2300 Hours: On Duty. The officer didn’t realize that the searing pain he felt in his thigh was caused by a knife that had just been plunged into him. He thought that perhaps he had pulled a muscle as he rolled around on the frozen dirt fighting off the man who had, moments ago, been just someone he had approached to ask if he had heard gunshots in the area. The officer was responding to a call that had come in to 911, a routine call for a graveyard patrol cop humping a “black and white” in the Vegas barrio. The young cop had no way of knowing that the man standing in the littered yard had minutes before filled his lungs with PCP-laden marijuana and that the sight of the officer’s uniform would ignite his addled rage. Backup arrived as he managed to thrust his attacker away for a moment and the backup cop’s TASER prongs, carrying 50,000 volts of stunning electricity, short-circuited the doped-up gang punk long enough to get him cuffed.
I knelt down by the ashen-faced young man as he sat shivering on the crumbling cement curb, his disbelieving eyes staring at the slash in his thigh that was oozing rivulets of rose-colored blood, his blood. I wrapped a blanket around the trembling cop’s shoulders while the paramedic cut open the pants to expose the wound and slapped a bandage against it. As the cop gathered the blanket tighter around himself, his eyes took in the gleaming bars on my collar and I saw his sudden recognition that the watch commander was squatting next to him. He had probably never even spoken to a lieutenant before now.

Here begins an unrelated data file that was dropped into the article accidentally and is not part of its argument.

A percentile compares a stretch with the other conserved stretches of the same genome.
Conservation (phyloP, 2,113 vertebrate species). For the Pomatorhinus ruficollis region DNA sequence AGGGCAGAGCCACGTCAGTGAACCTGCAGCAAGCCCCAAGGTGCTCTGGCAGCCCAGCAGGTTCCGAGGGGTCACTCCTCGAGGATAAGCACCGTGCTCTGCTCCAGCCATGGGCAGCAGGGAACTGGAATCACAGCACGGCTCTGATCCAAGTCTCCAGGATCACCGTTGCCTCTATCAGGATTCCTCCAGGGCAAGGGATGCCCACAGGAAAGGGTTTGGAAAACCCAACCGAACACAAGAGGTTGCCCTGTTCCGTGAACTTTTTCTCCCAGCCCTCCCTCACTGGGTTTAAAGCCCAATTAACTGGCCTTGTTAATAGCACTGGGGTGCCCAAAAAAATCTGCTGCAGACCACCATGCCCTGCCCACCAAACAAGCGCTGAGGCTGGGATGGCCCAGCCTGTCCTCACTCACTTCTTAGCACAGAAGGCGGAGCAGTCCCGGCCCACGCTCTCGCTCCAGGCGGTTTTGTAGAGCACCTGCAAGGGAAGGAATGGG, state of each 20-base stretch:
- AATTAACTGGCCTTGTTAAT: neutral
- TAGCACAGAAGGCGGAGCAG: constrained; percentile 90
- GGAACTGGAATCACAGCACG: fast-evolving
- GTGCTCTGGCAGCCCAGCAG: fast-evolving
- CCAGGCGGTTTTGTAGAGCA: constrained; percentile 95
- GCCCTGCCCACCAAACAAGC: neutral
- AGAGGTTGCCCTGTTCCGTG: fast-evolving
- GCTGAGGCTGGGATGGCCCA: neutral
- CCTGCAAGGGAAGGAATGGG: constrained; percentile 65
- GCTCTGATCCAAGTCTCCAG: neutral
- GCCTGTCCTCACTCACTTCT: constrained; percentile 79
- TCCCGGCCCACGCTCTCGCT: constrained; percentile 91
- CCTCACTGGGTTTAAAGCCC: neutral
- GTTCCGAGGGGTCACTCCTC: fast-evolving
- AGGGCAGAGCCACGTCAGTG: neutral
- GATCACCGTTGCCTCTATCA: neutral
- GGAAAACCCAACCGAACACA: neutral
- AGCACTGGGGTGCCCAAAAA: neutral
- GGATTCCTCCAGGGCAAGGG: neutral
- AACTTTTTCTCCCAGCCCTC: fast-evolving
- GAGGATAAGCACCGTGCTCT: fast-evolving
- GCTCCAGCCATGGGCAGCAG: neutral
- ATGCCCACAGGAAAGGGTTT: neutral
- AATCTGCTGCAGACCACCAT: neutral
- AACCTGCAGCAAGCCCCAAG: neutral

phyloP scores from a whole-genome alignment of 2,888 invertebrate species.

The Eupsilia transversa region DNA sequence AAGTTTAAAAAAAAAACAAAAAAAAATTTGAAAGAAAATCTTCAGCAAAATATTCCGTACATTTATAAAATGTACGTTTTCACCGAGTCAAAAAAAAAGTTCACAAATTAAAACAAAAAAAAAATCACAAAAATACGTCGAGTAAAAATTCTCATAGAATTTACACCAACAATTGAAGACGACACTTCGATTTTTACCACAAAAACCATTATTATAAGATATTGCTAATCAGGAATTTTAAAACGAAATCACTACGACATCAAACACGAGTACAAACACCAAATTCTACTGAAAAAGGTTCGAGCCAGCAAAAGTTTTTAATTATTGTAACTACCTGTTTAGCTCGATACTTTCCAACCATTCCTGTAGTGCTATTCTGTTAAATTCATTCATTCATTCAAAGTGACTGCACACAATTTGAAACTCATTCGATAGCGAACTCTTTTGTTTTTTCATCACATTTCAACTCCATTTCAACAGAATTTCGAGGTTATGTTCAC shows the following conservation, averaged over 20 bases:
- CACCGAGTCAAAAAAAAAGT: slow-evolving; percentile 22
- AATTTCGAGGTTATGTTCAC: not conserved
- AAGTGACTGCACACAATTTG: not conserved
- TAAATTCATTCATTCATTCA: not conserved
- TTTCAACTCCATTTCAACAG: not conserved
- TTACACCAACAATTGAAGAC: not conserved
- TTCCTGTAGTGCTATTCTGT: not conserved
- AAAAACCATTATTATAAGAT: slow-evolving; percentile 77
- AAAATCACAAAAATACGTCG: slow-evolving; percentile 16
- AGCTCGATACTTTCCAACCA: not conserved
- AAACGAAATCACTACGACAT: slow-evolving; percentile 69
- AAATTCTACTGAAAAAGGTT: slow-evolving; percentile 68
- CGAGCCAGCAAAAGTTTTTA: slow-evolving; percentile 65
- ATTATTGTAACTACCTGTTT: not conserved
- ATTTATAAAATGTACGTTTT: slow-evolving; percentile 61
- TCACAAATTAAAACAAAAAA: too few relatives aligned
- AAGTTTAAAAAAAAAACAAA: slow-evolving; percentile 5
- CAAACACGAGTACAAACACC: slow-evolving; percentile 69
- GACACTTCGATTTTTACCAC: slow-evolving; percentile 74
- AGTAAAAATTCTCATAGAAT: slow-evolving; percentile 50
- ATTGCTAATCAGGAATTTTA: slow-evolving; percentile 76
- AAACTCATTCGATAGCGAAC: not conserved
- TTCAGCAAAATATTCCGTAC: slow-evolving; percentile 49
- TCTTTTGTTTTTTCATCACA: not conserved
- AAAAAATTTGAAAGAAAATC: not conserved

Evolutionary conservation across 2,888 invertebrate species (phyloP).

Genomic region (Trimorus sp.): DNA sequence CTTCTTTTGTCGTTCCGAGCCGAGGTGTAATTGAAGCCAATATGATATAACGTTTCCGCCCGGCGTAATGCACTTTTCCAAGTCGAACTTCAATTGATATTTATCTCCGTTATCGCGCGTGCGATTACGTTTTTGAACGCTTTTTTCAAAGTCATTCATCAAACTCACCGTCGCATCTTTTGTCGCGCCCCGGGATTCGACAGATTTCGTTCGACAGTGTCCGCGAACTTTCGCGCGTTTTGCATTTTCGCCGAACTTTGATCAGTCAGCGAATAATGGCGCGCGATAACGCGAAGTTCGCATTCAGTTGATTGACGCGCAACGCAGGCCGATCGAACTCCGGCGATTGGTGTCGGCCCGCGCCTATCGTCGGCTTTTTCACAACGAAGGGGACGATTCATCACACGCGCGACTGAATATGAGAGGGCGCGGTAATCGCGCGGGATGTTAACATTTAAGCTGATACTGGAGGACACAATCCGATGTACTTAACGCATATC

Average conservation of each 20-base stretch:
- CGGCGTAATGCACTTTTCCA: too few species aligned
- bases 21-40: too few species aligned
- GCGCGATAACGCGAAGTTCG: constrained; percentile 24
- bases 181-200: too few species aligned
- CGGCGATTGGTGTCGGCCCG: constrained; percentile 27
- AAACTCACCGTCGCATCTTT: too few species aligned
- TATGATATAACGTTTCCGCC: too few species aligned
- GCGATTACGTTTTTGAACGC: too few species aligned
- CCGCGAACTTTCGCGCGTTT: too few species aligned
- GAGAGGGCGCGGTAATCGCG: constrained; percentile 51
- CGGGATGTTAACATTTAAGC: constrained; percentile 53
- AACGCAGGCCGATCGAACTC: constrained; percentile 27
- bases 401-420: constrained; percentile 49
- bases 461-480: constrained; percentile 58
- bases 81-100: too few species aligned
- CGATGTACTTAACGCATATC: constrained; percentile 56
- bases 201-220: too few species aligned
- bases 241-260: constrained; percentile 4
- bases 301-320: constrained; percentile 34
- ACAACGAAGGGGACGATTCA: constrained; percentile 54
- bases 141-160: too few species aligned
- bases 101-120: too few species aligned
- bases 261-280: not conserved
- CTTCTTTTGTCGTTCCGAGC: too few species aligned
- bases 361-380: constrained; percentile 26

“A few stitches, a few beers, and you’ll be good as new,” I told him, trying to make myself smile.
“I never even saw the knife,” he mumbled, as much to himself as to me. His eyes blinked back tears and he turned his head.
I glanced up as his sergeant strode up to us. We’d known each other for years, more as colleagues than friends, but he wore his stripes well. His face showed concern for his young trooper. He squatted down by the young man. “You did just fine,” he told him. “This asshole was born with a blade in his hand and, hell, now you’ve got a damn good war story to tell the girls at the pool when they ask about your scar.” He grinned at the young cop, who did his best to smile back through the pain that was ratcheting up as the shock wore off.